In honor of the following, I am listening to Orson Wells’ “The War of the Worlds” Radio broadcast recording.

Orson Wells was a trip. ūüėÄ

75 Years Ago, “The War of The Worlds” Started a Panic. Or Did it? – NPR

We interrupt this blog to bring you a special bulletin:

Martians have invaded New Jersey!

OK, as far as we know that hasn’t happened.

But we wanted to issue that faux alert because 75 years ago tonight, as our friend Korva Coleman pointed out on the NPR Newscast, Orson Welles and his troupe of radio actors interrupted the Columbia Broadcasting System’s programming to “report” that our planet had been invaded.

Ever since then, it’s been accepted as fact that the broadcast scared the dickens out of many Americans.

War of the Worlds Radio Broadcast by Orson Wells ( Рaudio available)

First Broadcast 73 year ago on October 30, 1938 by The Mercury Theatre on the Air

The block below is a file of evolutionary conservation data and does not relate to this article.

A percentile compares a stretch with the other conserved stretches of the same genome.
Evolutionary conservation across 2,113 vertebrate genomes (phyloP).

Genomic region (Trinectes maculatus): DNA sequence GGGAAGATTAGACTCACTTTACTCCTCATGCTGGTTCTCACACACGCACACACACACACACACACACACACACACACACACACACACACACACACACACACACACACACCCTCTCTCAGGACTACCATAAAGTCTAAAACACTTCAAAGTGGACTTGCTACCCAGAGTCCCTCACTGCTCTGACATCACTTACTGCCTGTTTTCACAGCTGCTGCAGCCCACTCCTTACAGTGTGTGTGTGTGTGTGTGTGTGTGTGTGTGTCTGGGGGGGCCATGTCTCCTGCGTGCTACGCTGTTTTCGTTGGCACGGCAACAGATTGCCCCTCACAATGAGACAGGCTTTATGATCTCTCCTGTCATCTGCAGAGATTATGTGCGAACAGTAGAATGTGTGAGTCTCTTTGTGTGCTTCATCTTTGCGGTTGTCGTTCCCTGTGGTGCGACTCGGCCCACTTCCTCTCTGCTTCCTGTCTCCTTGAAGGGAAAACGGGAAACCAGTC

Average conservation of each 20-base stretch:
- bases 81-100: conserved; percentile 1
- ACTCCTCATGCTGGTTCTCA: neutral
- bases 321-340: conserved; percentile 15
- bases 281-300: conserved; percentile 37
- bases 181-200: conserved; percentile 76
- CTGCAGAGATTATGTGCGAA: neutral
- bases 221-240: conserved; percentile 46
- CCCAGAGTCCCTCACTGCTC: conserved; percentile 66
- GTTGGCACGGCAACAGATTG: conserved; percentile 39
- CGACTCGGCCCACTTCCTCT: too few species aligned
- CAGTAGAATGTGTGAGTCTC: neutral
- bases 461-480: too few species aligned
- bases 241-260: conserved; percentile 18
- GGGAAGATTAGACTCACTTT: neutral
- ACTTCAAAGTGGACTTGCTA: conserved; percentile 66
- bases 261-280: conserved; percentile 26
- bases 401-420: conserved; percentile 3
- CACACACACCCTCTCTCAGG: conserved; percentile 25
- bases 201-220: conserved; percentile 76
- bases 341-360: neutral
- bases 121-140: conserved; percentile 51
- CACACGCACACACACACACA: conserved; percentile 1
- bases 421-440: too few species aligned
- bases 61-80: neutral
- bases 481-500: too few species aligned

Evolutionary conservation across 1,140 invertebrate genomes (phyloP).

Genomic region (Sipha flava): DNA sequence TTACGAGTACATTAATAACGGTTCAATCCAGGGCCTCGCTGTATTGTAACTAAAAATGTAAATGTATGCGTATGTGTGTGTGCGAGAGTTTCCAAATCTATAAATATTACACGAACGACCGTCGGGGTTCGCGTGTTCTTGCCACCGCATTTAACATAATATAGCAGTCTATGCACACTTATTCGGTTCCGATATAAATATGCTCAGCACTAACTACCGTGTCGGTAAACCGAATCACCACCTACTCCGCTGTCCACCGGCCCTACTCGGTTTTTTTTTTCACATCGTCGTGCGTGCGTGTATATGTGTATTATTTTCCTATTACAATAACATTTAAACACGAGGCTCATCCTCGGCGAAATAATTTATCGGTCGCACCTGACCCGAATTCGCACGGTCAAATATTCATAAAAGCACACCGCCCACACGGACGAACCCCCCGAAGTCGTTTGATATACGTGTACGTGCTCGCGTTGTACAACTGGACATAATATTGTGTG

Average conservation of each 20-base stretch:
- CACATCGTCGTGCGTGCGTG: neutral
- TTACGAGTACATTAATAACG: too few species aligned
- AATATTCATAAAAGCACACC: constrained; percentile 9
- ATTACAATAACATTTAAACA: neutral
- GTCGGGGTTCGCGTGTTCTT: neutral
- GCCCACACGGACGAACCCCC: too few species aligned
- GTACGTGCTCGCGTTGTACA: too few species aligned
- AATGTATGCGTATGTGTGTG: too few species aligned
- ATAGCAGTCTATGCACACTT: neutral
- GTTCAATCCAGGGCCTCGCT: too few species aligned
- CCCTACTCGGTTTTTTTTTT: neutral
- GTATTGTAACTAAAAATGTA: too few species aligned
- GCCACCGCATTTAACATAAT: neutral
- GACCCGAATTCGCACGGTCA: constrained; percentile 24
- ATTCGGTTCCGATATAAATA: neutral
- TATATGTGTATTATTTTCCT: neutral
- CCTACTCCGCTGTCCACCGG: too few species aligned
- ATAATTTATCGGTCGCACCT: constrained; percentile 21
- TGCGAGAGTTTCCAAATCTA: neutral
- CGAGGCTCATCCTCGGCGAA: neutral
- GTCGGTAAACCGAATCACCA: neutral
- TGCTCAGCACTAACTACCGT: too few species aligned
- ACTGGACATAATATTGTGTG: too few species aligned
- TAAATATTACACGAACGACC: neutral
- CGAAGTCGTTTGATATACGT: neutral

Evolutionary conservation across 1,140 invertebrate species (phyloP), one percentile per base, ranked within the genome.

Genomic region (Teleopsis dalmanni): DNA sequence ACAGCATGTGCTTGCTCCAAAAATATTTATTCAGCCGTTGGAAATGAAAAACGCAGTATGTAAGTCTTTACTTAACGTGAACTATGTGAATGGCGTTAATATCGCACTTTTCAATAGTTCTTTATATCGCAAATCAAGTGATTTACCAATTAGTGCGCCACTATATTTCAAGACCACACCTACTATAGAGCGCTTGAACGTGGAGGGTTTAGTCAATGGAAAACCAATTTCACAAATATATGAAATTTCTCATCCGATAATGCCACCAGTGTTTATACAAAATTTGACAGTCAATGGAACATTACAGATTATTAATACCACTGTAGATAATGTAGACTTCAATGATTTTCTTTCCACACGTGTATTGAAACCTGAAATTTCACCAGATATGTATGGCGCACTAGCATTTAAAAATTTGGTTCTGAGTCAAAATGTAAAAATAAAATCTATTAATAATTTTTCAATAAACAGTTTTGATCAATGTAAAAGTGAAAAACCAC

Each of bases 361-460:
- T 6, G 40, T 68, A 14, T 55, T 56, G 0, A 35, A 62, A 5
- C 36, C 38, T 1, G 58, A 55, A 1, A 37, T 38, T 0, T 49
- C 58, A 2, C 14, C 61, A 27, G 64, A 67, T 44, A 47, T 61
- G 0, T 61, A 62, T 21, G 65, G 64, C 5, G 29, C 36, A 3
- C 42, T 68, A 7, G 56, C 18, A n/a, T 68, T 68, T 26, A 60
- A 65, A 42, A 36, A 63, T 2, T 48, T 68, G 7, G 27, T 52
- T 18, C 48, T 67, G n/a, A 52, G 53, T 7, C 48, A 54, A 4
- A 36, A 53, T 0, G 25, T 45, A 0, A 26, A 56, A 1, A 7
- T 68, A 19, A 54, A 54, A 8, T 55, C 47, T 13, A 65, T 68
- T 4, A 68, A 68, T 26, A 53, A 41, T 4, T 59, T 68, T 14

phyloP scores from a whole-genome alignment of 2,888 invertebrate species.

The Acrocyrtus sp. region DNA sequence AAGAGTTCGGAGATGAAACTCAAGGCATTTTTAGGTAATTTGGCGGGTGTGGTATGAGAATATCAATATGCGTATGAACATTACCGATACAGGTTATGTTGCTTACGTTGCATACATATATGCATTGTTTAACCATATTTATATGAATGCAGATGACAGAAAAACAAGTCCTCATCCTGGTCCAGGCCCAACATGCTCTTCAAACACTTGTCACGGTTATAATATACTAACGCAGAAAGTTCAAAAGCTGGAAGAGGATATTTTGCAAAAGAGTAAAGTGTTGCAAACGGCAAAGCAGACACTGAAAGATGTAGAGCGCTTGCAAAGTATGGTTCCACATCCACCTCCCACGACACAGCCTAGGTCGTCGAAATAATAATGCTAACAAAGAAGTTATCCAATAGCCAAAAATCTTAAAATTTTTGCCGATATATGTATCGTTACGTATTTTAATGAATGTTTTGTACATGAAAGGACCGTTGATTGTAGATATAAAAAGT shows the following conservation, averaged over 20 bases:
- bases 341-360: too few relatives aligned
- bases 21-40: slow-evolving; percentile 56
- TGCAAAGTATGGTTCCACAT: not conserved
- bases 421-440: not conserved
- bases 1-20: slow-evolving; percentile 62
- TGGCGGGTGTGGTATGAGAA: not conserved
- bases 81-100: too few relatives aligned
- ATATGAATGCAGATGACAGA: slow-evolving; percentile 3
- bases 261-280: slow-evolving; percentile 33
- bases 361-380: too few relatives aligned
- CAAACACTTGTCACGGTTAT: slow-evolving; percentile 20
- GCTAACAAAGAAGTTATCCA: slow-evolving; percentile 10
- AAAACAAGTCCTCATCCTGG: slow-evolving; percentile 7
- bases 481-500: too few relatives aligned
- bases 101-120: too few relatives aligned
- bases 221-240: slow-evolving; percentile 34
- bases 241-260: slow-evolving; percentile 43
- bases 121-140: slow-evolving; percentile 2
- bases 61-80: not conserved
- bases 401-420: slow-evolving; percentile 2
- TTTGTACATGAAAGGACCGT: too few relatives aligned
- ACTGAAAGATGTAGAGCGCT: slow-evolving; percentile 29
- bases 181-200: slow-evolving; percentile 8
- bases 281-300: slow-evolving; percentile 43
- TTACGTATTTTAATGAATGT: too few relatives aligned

When first broadcast, some listeners heard only a portion of the broadcast, and took it to be an actual news reports. Newspapers reported that panic ensued, people fleeing the area, others thinking they could smell poisonous gas or could see flashes of lightning in the distance.

Source: The War of the Worlds (October 30, 1938)

The War of the Worlds (Radio Drama) – Wikipedia

H. G. Wells’s original novel¬†relates the story of an alien invasion of Earth. The radio play’s story was adapted by and written primarily by¬†Howard Koch¬†and¬†Anne Froelick¬†with input from Welles and the rest of the¬†Mercury Theatre on the Air¬†staff. The setting was switched from 19th-century England to contemporary¬†Grover’s Mill, an unincorporated village in¬†West Windsor Township, New Jersey¬†in the United States. The program’s format was a (simulated) live¬†newscast¬†of developing events. To this end, Welles played recordings of¬†Herbert Morrison‘s radio reports of the¬†Hindenburg¬†disaster¬†for actor Frank Readick and the rest of the cast, to demonstrate the mood he wanted.

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